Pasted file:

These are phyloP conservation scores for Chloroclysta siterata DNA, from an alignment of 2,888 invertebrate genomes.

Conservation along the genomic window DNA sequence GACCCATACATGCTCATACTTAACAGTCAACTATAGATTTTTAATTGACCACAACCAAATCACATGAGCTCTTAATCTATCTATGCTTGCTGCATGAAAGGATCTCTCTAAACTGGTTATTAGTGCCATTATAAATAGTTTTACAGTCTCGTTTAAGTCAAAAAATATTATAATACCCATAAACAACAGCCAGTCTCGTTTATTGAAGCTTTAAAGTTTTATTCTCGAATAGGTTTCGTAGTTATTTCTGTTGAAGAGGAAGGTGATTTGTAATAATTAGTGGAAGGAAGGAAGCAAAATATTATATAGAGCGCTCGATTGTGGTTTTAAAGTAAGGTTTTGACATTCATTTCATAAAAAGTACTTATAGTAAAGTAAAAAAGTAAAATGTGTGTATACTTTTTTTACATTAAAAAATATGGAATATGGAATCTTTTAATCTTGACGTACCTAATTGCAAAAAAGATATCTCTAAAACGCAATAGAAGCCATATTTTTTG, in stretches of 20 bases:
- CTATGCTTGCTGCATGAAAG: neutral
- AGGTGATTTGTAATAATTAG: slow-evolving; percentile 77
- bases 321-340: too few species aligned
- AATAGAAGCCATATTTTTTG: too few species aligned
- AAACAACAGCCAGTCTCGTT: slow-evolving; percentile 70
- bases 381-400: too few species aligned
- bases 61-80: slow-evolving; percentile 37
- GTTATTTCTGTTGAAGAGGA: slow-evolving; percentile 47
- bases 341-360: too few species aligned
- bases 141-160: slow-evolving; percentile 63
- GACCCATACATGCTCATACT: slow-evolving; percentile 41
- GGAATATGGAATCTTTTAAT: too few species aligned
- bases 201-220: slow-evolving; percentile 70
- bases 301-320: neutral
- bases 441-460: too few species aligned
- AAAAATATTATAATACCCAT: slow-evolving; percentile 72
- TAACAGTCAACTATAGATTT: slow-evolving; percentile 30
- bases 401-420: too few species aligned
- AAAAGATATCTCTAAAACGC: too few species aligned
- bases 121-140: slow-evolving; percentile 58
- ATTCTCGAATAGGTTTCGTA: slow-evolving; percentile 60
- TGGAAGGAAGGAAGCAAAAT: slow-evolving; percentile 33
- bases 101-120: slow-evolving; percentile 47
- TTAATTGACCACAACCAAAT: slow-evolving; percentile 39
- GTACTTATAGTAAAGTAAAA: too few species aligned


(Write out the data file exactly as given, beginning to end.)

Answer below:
These are phyloP conservation scores for Chloroclysta siterata DNA, from an alignment of 2,888 invertebrate genomes.

Conservation along the genomic window DNA sequence GACCCATACATGCTCATACTTAACAGTCAACTATAGATTTTTAATTGACCACAACCAAATCACATGAGCTCTTAATCTATCTATGCTTGCTGCATGAAAGGATCTCTCTAAACTGGTTATTAGTGCCATTATAAATAGTTTTACAGTCTCGTTTAAGTCAAAAAATATTATAATACCCATAAACAACAGCCAGTCTCGTTTATTGAAGCTTTAAAGTTTTATTCTCGAATAGGTTTCGTAGTTATTTCTGTTGAAGAGGAAGGTGATTTGTAATAATTAGTGGAAGGAAGGAAGCAAAATATTATATAGAGCGCTCGATTGTGGTTTTAAAGTAAGGTTTTGACATTCATTTCATAAAAAGTACTTATAGTAAAGTAAAAAAGTAAAATGTGTGTATACTTTTTTTACATTAAAAAATATGGAATATGGAATCTTTTAATCTTGACGTACCTAATTGCAAAAAAGATATCTCTAAAACGCAATAGAAGCCATATTTTTTG, in stretches of 20 bases:
- CTATGCTTGCTGCATGAAAG: neutral
- AGGTGATTTGTAATAATTAG: slow-evolving; percentile 77
- bases 321-340: too few species aligned
- AATAGAAGCCATATTTTTTG: too few species aligned
- AAACAACAGCCAGTCTCGTT: slow-evolving; percentile 70
- bases 381-400: too few species aligned
- bases 61-80: slow-evolving; percentile 37
- GTTATTTCTGTTGAAGAGGA: slow-evolving; percentile 47
- bases 341-360: too few species aligned
- bases 141-160: slow-evolving; percentile 63
- GACCCATACATGCTCATACT: slow-evolving; percentile 41
- GGAATATGGAATCTTTTAAT: too few species aligned
- bases 201-220: slow-evolving; percentile 70
- bases 301-320: neutral
- bases 441-460: too few species aligned
- AAAAATATTATAATACCCAT: slow-evolving; percentile 72
- TAACAGTCAACTATAGATTT: slow-evolving; percentile 30
- bases 401-420: too few species aligned
- AAAAGATATCTCTAAAACGC: too few species aligned
- bases 121-140: slow-evolving; percentile 58
- ATTCTCGAATAGGTTTCGTA: slow-evolving; percentile 60
- TGGAAGGAAGGAAGCAAAAT: slow-evolving; percentile 33
- bases 101-120: slow-evolving; percentile 47
- TTAATTGACCACAACCAAAT: slow-evolving; percentile 39
- GTACTTATAGTAAAGTAAAA: too few species aligned